Northern Fulmars (Fulmarus glacialis) also eat large jellyfish, among the few birds that do so. The cnidarians because of their watery nature are poorly represented in stomach contents, but observers have seen them picking at jellies. They appear to go after the gonads, which are doubtless more nutritious and oil-rich than the rest of the animal.

And all these animals eat their jelly without peanut butter!

Dennis Paulson

Tuesday, September 10, 2013


In fact, southbound migratory shorebirds have been back in the Pacific Northwest since the last week of June, but it is timely to write about them, as they are probably at their peak at the beginning of September.

The adults come back as soon as their young fledge, but of course some nests fail, and those adults are the first to return. Why stay in the Arctic, with all those mosquitoes and arctic foxes, when where you really should be is on a mud flat in Grays Harbor or a sandy beach in Sinaloa? Some of them are going farther, well into South America, so they had better get an early start for that long flight.

In quite a few shorebird species, one sex deserts the other adult and the offspring soon after the eggs hatch. The majority of these are females, presumably because females have expended much energy producing the eggs, so to balance parental investment, the males are left to raise the young. Most shorebirds don’t feed their young, so raising young shorebirds consists of shepherding them around to feeding sites and warning them about potential predators. It’s still a lot of work (imagine keeping track of four kids when you can’t see them much of the time).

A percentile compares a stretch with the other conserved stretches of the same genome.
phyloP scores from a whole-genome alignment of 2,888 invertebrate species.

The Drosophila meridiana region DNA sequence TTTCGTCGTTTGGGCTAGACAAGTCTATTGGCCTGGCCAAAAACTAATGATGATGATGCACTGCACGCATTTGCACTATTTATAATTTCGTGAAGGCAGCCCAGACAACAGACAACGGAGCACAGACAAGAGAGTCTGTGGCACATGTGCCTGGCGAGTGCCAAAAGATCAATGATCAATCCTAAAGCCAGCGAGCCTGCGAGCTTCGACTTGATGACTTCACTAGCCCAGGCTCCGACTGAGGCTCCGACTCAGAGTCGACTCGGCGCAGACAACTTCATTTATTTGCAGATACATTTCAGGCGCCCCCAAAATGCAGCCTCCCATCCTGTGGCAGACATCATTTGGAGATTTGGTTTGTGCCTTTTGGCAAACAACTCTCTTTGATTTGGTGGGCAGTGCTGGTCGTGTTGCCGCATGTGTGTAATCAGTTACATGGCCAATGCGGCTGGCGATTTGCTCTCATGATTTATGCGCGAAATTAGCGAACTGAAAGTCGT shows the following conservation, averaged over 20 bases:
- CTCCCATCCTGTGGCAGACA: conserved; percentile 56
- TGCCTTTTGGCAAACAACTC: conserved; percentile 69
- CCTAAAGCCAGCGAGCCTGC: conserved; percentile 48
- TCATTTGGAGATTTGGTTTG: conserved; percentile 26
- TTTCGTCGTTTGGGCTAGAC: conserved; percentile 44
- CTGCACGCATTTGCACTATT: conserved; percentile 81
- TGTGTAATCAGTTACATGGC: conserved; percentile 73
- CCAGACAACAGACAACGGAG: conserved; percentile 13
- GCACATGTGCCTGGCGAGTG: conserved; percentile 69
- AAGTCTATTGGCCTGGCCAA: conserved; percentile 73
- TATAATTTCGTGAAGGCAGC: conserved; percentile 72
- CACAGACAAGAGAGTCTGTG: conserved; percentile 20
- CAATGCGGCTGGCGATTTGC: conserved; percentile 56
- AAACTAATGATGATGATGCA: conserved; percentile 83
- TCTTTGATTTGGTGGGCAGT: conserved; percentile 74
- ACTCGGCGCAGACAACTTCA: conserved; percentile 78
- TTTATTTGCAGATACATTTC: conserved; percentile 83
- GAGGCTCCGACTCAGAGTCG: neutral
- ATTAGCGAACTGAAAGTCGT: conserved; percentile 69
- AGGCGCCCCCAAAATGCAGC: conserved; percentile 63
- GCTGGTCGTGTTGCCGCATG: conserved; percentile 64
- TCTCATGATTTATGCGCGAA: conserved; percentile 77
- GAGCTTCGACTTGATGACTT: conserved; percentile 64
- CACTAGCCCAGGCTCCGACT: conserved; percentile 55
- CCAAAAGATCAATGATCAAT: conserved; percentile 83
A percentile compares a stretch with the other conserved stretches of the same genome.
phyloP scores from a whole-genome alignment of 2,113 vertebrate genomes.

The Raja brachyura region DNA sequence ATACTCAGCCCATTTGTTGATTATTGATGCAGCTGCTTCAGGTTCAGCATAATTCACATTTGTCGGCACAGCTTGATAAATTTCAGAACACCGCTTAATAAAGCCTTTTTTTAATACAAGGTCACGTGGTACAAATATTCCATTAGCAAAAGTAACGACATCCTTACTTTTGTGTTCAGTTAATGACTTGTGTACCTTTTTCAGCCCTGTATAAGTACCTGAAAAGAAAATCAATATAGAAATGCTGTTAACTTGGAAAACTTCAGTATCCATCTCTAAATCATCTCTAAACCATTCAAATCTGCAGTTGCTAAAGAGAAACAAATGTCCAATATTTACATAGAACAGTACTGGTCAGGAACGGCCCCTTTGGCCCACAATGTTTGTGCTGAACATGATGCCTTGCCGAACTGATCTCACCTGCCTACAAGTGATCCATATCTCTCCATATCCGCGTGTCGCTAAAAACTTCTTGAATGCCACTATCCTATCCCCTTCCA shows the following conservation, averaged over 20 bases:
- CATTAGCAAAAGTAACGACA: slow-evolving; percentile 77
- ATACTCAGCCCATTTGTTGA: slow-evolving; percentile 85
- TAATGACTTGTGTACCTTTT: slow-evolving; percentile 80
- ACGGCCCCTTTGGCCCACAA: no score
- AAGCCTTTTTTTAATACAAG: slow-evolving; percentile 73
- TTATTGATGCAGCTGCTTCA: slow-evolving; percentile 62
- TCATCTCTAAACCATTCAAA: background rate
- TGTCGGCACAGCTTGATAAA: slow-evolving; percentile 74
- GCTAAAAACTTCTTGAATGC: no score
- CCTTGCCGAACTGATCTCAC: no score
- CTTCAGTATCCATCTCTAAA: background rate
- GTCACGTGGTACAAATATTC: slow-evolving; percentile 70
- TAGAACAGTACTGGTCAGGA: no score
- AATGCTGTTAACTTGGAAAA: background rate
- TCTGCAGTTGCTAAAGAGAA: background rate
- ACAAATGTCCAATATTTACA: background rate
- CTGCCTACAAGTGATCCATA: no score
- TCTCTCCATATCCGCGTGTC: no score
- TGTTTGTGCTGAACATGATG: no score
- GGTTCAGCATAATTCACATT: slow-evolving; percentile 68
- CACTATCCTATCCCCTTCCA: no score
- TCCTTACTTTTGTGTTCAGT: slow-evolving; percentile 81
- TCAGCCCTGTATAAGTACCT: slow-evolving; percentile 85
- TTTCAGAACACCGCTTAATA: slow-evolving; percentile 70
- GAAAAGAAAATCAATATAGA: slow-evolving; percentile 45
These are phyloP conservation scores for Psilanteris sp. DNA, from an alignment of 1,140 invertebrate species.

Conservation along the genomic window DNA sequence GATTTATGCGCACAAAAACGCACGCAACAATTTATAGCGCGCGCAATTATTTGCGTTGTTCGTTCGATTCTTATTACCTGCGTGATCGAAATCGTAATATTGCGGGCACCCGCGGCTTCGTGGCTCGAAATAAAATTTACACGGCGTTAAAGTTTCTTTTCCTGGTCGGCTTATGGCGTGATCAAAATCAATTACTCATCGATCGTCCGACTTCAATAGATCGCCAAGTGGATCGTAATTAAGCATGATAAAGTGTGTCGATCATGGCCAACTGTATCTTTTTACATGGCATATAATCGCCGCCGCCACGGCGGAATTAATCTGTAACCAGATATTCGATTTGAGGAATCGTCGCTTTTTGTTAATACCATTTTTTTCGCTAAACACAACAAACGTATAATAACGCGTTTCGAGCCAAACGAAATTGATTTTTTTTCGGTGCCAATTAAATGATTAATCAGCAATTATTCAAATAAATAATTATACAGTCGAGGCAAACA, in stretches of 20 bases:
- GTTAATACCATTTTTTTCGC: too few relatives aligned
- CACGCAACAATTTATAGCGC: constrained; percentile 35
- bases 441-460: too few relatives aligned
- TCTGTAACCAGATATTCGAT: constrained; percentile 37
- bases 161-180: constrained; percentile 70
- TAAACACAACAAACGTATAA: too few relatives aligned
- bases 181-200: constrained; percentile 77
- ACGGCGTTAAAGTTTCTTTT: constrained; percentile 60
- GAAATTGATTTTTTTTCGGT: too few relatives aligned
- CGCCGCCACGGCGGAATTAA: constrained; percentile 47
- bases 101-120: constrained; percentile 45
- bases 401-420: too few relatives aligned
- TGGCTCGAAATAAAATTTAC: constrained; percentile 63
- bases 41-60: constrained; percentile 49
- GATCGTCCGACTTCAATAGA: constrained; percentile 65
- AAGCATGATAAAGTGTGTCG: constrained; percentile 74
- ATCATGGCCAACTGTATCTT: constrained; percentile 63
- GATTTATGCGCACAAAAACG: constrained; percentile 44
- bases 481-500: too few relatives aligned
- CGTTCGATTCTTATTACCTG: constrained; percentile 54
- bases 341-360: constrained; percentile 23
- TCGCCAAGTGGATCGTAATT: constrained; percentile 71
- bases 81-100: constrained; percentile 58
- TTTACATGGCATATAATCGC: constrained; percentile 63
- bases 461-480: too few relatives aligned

Perhaps because they are big enough to potentially ward off predators, large shorebirds such as curlews and godwits divide parental responsibility, and the sexes migrate together. This is also true of most plovers. But the first Western Sandpipers you see in fall are probably those that failed at nesting, then a large wave of females that have left their families, then the males.

Many of these species undergo body molt while they are migrating, so in the fall we see birds in breeding plumage, in nonbreeding plumage, and at all stages in between. In addition, another plumage complicates the issue. These are the juveniles, young of the year that migrate after the adults. The peaks of their migration are often about a month apart, so in some species that continue south after passing through our region, we see a lot of adults and then a lot of juveniles, but not much mixing.

When trying to identify unknown shorebirds, it is extremely important to place them in a plumage, or at least an age stage. In fall, the adults have very worn body feathers until they are all replaced, and many of them don’t replace all their feathers until some time in the winter. Of the flight feathers, both the primaries and the tertials (the feathers of the inner wing that cover the primaries when the wing is folded) become very worn, and that wear is easily seen. Juveniles, on the other hand, have neat unworn feathers, including the primaries and tertials.

Get out to the coast and savor the shorebirds. You can easily see one to two dozen species on a good day, and identification is much facilitated because they are often in mixed-species flocks.

Dennis Paulson

Nature Blog Network